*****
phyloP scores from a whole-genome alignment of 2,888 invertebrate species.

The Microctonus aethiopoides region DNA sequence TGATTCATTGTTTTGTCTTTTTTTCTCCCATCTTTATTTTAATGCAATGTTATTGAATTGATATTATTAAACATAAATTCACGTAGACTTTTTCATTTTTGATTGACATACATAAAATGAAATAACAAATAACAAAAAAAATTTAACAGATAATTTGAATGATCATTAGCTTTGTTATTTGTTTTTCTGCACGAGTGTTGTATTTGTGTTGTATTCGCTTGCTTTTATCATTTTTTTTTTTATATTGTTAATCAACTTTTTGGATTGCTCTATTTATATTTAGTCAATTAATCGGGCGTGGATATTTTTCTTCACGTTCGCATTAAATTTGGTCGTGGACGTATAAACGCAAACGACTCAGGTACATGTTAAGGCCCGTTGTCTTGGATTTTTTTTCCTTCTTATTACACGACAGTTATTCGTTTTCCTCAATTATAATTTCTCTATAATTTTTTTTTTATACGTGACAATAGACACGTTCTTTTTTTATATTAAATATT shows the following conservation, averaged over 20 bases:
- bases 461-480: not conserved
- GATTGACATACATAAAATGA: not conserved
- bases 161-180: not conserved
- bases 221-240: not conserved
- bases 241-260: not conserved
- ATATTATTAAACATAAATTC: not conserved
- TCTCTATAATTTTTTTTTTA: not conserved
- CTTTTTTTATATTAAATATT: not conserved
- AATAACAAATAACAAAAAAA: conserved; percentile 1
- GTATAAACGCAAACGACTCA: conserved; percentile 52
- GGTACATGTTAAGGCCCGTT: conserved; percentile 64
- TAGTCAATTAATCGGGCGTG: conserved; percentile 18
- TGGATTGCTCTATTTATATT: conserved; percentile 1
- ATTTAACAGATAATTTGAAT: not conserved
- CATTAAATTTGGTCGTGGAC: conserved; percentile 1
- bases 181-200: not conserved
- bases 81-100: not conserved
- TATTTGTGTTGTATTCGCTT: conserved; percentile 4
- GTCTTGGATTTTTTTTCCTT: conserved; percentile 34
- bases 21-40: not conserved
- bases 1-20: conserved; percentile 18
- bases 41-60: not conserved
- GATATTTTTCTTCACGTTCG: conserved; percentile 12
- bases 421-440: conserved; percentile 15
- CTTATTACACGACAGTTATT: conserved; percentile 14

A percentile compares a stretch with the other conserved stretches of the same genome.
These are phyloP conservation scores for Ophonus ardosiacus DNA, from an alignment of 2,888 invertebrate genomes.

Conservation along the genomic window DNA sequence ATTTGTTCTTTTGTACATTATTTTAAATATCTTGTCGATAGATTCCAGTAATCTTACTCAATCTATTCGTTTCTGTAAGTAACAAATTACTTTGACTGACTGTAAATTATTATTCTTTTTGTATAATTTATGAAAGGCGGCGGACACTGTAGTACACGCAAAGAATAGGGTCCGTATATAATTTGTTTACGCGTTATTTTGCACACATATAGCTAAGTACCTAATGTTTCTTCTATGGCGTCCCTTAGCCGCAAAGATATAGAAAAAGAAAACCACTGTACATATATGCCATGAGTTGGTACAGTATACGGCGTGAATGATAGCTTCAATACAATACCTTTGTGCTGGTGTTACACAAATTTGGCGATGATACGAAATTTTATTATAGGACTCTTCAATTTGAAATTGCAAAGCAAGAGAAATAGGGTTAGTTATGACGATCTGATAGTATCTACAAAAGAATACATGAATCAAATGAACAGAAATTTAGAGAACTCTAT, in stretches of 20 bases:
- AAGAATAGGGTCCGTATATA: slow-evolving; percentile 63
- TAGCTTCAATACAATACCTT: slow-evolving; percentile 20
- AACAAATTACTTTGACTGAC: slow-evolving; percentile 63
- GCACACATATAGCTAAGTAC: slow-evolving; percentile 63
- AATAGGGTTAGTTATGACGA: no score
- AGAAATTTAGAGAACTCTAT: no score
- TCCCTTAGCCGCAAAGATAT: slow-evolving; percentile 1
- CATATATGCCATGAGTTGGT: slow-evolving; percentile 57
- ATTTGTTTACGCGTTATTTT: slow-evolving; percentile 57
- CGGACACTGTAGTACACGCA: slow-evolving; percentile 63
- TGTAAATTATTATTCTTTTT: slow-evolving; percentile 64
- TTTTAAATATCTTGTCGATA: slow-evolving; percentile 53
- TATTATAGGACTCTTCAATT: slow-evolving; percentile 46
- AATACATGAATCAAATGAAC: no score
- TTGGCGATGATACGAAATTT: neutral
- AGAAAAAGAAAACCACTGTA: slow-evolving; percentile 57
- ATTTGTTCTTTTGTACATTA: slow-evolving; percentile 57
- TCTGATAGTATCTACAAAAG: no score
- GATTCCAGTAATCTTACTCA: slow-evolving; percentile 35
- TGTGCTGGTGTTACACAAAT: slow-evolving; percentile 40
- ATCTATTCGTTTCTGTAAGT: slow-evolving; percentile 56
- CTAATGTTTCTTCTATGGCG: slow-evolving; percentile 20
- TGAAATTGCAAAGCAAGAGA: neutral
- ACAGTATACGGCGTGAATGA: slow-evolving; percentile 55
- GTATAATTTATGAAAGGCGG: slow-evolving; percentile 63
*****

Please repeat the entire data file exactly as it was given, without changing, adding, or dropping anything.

phyloP scores from a whole-genome alignment of 2,888 invertebrate species.

The Microctonus aethiopoides region DNA sequence TGATTCATTGTTTTGTCTTTTTTTCTCCCATCTTTATTTTAATGCAATGTTATTGAATTGATATTATTAAACATAAATTCACGTAGACTTTTTCATTTTTGATTGACATACATAAAATGAAATAACAAATAACAAAAAAAATTTAACAGATAATTTGAATGATCATTAGCTTTGTTATTTGTTTTTCTGCACGAGTGTTGTATTTGTGTTGTATTCGCTTGCTTTTATCATTTTTTTTTTTATATTGTTAATCAACTTTTTGGATTGCTCTATTTATATTTAGTCAATTAATCGGGCGTGGATATTTTTCTTCACGTTCGCATTAAATTTGGTCGTGGACGTATAAACGCAAACGACTCAGGTACATGTTAAGGCCCGTTGTCTTGGATTTTTTTTCCTTCTTATTACACGACAGTTATTCGTTTTCCTCAATTATAATTTCTCTATAATTTTTTTTTTATACGTGACAATAGACACGTTCTTTTTTTATATTAAATATT shows the following conservation, averaged over 20 bases:
- bases 461-480: not conserved
- GATTGACATACATAAAATGA: not conserved
- bases 161-180: not conserved
- bases 221-240: not conserved
- bases 241-260: not conserved
- ATATTATTAAACATAAATTC: not conserved
- TCTCTATAATTTTTTTTTTA: not conserved
- CTTTTTTTATATTAAATATT: not conserved
- AATAACAAATAACAAAAAAA: conserved; percentile 1
- GTATAAACGCAAACGACTCA: conserved; percentile 52
- GGTACATGTTAAGGCCCGTT: conserved; percentile 64
- TAGTCAATTAATCGGGCGTG: conserved; percentile 18
- TGGATTGCTCTATTTATATT: conserved; percentile 1
- ATTTAACAGATAATTTGAAT: not conserved
- CATTAAATTTGGTCGTGGAC: conserved; percentile 1
- bases 181-200: not conserved
- bases 81-100: not conserved
- TATTTGTGTTGTATTCGCTT: conserved; percentile 4
- GTCTTGGATTTTTTTTCCTT: conserved; percentile 34
- bases 21-40: not conserved
- bases 1-20: conserved; percentile 18
- bases 41-60: not conserved
- GATATTTTTCTTCACGTTCG: conserved; percentile 12
- bases 421-440: conserved; percentile 15
- CTTATTACACGACAGTTATT: conserved; percentile 14

A percentile compares a stretch with the other conserved stretches of the same genome.
These are phyloP conservation scores for Ophonus ardosiacus DNA, from an alignment of 2,888 invertebrate genomes.

Conservation along the genomic window DNA sequence ATTTGTTCTTTTGTACATTATTTTAAATATCTTGTCGATAGATTCCAGTAATCTTACTCAATCTATTCGTTTCTGTAAGTAACAAATTACTTTGACTGACTGTAAATTATTATTCTTTTTGTATAATTTATGAAAGGCGGCGGACACTGTAGTACACGCAAAGAATAGGGTCCGTATATAATTTGTTTACGCGTTATTTTGCACACATATAGCTAAGTACCTAATGTTTCTTCTATGGCGTCCCTTAGCCGCAAAGATATAGAAAAAGAAAACCACTGTACATATATGCCATGAGTTGGTACAGTATACGGCGTGAATGATAGCTTCAATACAATACCTTTGTGCTGGTGTTACACAAATTTGGCGATGATACGAAATTTTATTATAGGACTCTTCAATTTGAAATTGCAAAGCAAGAGAAATAGGGTTAGTTATGACGATCTGATAGTATCTACAAAAGAATACATGAATCAAATGAACAGAAATTTAGAGAACTCTAT, in stretches of 20 bases:
- AAGAATAGGGTCCGTATATA: slow-evolving; percentile 63
- TAGCTTCAATACAATACCTT: slow-evolving; percentile 20
- AACAAATTACTTTGACTGAC: slow-evolving; percentile 63
- GCACACATATAGCTAAGTAC: slow-evolving; percentile 63
- AATAGGGTTAGTTATGACGA: no score
- AGAAATTTAGAGAACTCTAT: no score
- TCCCTTAGCCGCAAAGATAT: slow-evolving; percentile 1
- CATATATGCCATGAGTTGGT: slow-evolving; percentile 57
- ATTTGTTTACGCGTTATTTT: slow-evolving; percentile 57
- CGGACACTGTAGTACACGCA: slow-evolving; percentile 63
- TGTAAATTATTATTCTTTTT: slow-evolving; percentile 64
- TTTTAAATATCTTGTCGATA: slow-evolving; percentile 53
- TATTATAGGACTCTTCAATT: slow-evolving; percentile 46
- AATACATGAATCAAATGAAC: no score
- TTGGCGATGATACGAAATTT: neutral
- AGAAAAAGAAAACCACTGTA: slow-evolving; percentile 57
- ATTTGTTCTTTTGTACATTA: slow-evolving; percentile 57
- TCTGATAGTATCTACAAAAG: no score
- GATTCCAGTAATCTTACTCA: slow-evolving; percentile 35
- TGTGCTGGTGTTACACAAAT: slow-evolving; percentile 40
- ATCTATTCGTTTCTGTAAGT: slow-evolving; percentile 56
- CTAATGTTTCTTCTATGGCG: slow-evolving; percentile 20
- TGAAATTGCAAAGCAAGAGA: neutral
- ACAGTATACGGCGTGAATGA: slow-evolving; percentile 55
- GTATAATTTATGAAAGGCGG: slow-evolving; percentile 63